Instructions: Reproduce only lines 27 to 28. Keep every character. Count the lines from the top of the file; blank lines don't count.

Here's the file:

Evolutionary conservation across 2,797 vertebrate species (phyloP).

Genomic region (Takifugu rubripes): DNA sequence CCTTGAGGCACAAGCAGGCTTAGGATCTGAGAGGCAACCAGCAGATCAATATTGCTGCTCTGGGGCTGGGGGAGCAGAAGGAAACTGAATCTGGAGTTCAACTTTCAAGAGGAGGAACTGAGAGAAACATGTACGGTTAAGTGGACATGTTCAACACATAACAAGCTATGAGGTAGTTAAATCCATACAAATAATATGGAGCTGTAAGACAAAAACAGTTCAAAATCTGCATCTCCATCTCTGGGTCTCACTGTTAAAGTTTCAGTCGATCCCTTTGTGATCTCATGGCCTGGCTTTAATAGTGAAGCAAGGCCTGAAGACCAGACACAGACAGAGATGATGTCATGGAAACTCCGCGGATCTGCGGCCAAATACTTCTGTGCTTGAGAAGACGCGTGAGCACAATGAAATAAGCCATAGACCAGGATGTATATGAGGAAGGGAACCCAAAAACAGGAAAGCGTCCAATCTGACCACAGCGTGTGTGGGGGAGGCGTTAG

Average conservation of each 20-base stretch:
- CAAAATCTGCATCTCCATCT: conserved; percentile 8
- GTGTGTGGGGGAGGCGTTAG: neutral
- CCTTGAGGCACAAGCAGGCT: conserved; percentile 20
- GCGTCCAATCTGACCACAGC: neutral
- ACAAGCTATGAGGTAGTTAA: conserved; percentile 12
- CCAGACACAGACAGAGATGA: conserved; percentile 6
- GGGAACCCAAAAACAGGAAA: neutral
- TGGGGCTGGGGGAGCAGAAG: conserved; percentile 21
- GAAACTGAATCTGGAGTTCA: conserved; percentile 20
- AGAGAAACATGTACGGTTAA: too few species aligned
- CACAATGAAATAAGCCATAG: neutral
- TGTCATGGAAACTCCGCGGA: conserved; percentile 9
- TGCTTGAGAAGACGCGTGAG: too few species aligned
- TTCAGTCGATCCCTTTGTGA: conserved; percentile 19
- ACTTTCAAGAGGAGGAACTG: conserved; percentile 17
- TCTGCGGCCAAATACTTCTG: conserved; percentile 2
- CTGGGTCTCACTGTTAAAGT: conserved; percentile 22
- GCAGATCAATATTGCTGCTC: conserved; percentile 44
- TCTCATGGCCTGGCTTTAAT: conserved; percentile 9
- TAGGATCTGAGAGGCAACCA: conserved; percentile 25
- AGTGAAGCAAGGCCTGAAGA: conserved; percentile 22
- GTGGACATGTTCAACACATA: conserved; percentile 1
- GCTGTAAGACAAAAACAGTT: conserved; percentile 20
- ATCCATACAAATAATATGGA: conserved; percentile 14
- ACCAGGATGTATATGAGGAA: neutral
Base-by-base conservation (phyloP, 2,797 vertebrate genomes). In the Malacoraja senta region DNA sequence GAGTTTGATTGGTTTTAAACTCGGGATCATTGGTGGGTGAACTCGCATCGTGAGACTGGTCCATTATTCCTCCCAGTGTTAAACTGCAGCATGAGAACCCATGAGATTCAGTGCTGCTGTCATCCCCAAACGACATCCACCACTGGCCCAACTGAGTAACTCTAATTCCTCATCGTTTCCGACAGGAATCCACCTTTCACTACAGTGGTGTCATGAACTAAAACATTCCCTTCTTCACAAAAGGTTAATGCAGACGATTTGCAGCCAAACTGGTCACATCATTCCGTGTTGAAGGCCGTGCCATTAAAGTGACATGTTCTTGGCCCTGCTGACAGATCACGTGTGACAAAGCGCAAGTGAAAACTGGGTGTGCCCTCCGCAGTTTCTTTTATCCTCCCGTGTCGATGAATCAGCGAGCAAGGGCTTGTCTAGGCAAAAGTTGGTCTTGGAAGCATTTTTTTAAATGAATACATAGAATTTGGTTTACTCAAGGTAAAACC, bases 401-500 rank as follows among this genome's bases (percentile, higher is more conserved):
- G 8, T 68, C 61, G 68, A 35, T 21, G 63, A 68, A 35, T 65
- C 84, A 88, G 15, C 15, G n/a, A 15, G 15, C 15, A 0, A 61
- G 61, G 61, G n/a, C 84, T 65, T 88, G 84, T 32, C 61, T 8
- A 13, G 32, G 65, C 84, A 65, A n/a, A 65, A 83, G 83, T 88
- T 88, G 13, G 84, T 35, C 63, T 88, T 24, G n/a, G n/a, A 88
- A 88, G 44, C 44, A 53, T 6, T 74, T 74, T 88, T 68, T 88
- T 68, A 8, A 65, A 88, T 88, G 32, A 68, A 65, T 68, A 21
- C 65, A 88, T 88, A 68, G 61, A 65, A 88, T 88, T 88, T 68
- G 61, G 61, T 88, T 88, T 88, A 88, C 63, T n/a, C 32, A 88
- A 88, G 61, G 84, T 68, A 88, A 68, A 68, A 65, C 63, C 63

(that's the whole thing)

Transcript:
- ATCCATACAAATAATATGGA: conserved; percentile 14
- ACCAGGATGTATATGAGGAA: neutral